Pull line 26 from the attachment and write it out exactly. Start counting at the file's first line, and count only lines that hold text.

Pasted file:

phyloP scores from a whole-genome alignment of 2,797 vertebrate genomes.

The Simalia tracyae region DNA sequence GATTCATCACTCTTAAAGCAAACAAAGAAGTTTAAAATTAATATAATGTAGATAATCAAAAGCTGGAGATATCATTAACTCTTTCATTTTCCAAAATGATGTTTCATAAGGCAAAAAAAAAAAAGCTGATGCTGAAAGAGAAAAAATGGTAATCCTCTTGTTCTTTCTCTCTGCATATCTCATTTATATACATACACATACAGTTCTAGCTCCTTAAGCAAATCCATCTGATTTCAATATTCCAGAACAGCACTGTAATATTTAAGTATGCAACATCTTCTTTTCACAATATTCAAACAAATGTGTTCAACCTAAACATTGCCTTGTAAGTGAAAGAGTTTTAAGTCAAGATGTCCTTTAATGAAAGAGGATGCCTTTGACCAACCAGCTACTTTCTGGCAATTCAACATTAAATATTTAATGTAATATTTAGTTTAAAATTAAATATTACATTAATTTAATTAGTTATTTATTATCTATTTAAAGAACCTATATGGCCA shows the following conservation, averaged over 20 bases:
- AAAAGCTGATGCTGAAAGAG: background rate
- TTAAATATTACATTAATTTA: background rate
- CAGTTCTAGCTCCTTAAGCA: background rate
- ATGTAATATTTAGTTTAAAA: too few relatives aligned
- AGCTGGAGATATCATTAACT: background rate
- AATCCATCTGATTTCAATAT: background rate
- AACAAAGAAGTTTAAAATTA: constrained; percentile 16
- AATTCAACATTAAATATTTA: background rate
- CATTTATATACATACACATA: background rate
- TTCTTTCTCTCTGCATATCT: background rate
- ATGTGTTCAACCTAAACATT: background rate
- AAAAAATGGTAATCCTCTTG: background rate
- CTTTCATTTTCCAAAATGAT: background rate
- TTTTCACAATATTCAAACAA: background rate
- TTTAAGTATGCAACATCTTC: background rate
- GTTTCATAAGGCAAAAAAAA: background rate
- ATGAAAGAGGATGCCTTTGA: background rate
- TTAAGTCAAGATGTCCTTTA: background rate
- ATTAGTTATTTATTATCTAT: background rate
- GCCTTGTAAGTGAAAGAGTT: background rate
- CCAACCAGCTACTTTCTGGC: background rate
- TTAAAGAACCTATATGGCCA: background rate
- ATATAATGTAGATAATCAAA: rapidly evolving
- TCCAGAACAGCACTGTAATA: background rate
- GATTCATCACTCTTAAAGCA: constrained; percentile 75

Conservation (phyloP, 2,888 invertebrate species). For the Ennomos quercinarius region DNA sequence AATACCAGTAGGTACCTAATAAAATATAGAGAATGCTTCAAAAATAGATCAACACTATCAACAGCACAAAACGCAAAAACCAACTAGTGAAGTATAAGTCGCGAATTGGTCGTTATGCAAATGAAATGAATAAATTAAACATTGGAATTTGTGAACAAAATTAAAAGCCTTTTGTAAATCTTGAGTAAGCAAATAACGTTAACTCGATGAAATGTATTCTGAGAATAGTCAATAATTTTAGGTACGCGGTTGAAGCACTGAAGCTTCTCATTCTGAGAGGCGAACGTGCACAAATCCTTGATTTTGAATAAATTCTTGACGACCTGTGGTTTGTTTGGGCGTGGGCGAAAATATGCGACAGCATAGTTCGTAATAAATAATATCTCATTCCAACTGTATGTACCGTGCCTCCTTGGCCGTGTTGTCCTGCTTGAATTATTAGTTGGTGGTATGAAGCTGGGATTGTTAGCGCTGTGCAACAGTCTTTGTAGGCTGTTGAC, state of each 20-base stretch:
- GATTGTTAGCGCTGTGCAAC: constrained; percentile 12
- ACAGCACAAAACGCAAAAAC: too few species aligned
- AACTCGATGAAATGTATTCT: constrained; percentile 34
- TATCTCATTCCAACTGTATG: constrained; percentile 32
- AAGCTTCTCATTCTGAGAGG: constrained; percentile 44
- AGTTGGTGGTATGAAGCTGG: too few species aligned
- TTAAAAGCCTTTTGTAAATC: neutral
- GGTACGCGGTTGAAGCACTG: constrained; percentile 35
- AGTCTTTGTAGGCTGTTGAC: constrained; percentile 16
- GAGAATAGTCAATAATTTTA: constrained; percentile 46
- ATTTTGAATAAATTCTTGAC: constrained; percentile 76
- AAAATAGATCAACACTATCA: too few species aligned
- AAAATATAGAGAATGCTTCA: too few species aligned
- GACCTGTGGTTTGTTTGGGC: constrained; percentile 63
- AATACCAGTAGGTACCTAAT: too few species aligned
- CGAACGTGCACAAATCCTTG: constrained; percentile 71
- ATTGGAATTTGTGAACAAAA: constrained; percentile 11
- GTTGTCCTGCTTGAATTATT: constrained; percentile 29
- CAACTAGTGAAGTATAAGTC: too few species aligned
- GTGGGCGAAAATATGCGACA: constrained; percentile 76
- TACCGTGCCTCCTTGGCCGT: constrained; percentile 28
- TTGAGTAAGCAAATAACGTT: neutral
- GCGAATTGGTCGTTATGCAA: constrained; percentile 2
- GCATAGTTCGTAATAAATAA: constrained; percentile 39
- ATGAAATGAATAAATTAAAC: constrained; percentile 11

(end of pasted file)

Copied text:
- TCCAGAACAGCACTGTAATA: background rate